Immune Biomarkers May Predict Survival for Patients With IPF


ICOS and CD28 expression levels on CD4 T cells effectively predicted survival for patients with idiopathic pulmonary fibrosis.

Dr Catherine A. Bonham

Catherine A. Bonham, MD, instructor of medicine at the University of Chicago

Catherine A. Bonham, MD

Inducible co-stimulator (ICOS) and CD28 expression levels on CD4 T cells effectively predicted survival for patients with idiopathic pulmonary fibrosis (IPF), identifying the need for aggressive management strategies in select individuals, according to a presentation at the 2017 Annual Meeting of the American Thoracic Society.

In the small prospective study, ICOS and CD28 were significantly associated with declining forced vital capacity (FVC) and diffusing capacity of the lung for carbon monoxide (DLCO). Those with the highest ICOS expression saw improvements in survival versus low levels of the marker. Additionally, those with low levels of CD28 expression had inferior survival compared with higher levels of the biomarker.

“As a researcher, it is thrilling to open up a novel pathway for study,” lead author Catherine A. Bonham, MD, instructor of medicine at the University of Chicago, said in a statement. “As a clinician, I am always interested in helping patients better cope with the terrible uncertainty of the IPF diagnosis and with developing new treatments for fibrotic lung disease.”

The progression of IPF can be unpredictable, making treatment decisions challenging and calling for the need for a biomarker. The immune system potentially plays a role in the disease. Prior to the approvals of pirfenidone and nintedanib, treatment consisted of immunosuppressant drugs, which often rendered little benefit.

“The role of the immune system in IPF is controversial,” said Bonham. “We know that suppressing the immune system globally with prednisone, which is used to treat other lung diseases, such as asthma, is harmful in IPF, but we do not know if a more nuanced approach could be helpful.”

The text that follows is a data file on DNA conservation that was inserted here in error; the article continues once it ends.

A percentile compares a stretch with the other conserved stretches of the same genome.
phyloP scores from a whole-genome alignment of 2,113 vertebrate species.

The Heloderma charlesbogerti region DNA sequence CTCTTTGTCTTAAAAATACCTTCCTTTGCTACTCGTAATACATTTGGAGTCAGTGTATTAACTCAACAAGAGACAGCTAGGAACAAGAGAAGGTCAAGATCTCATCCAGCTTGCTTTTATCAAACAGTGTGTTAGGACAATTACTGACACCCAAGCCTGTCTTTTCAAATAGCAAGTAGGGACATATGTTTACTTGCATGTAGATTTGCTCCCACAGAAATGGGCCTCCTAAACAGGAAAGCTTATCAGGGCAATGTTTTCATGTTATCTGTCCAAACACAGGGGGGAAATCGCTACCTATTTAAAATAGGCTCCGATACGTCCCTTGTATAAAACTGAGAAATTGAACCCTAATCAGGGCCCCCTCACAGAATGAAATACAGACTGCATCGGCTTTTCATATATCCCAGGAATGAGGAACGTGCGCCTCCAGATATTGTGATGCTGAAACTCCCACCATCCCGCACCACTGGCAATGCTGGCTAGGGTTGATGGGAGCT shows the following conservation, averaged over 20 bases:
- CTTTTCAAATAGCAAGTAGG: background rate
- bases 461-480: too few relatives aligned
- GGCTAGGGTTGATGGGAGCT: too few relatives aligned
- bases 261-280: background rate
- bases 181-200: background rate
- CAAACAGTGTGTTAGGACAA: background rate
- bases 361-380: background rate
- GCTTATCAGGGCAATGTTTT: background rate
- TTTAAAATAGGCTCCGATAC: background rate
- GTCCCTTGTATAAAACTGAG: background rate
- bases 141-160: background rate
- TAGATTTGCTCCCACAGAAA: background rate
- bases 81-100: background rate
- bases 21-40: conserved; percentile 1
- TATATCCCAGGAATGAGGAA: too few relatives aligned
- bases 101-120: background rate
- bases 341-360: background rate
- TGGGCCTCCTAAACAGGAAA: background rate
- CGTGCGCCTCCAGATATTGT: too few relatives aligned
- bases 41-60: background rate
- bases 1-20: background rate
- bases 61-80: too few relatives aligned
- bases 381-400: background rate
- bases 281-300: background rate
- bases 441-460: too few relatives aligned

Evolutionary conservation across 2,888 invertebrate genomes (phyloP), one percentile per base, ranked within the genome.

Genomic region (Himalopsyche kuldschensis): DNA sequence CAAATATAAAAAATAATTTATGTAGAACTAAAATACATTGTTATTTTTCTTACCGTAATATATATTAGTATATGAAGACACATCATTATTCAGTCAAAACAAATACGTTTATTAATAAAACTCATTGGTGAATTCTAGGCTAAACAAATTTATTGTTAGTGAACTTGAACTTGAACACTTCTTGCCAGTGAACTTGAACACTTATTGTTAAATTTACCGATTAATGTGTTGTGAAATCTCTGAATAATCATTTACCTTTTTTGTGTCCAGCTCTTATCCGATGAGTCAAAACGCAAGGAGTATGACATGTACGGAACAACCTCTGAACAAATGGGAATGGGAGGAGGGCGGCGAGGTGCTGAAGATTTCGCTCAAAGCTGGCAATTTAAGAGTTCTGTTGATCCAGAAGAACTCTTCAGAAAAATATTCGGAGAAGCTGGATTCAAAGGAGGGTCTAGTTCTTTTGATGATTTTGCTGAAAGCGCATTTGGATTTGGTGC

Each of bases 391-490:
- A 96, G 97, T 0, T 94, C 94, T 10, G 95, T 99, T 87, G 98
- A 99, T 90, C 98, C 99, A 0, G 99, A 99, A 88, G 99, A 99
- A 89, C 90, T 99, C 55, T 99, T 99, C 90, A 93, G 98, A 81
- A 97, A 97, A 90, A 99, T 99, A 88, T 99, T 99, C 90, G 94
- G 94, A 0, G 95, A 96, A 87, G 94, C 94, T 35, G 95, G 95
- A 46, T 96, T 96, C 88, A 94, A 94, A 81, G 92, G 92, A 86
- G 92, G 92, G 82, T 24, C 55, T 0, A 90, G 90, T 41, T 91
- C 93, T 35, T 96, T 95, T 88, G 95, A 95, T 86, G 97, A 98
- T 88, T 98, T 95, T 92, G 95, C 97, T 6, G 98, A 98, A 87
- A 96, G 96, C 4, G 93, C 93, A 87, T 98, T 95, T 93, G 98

For the study, researchers prospectively explored clinical data along with blood and pulmonary function tests from 59 patients with IPF and 22 individuals in an age-matched control group. All patients were follow until death, lung transplant, or the end of the study period, which lasted for 5 years. Overall, the researchers looked at CD45RO, CD28, ICOS, and PD-1 using flow cytometry. After this portion, lung, thoracic lymph node, and blood samples were examined from 9 patients with IPF and 13 matched individuals without lung disease. This assessment analyzed CD3, CD4, CD45RO, CD45RA, CD69, CCR7, ICOS, and PD-1.

Based on ICOS and CD28 status, patients could effectively be stratified into low, medium, and high risk groups, showing the potential for tailoring therapy. Intriguingly, blood samples showed similar levels of ICOS between IPF and control patients; however, higher expression was identified in the lung and thoracic samples, driven by effector memory T cell subsets. Outside of ICOS and CD28, other markers did not correlate with outcomes. A change in PD-1 expression was not found.

“This suggests IPF memory T cells are highly activated,” said Bonham. “The T cells within the lungs appear as though they are ready to fight, but we don’t know yet what they are reacting to, or even if this response is appropriate.”

Further studies are planned to investigate the high level of expression seen in the lung and thoracic samples. Additionally, more research will be needed to further validate the findings.

Bonham C, Hrusch CL, Manns S, et al. Stratification of Idiopathic Pulmonary Fibrosis Survival by ICOS and CD28 Surface Expression on T Cells. Presented at: 113th ATS Annual Meeting; Washington, DC, May 19-24. Abstract 10988

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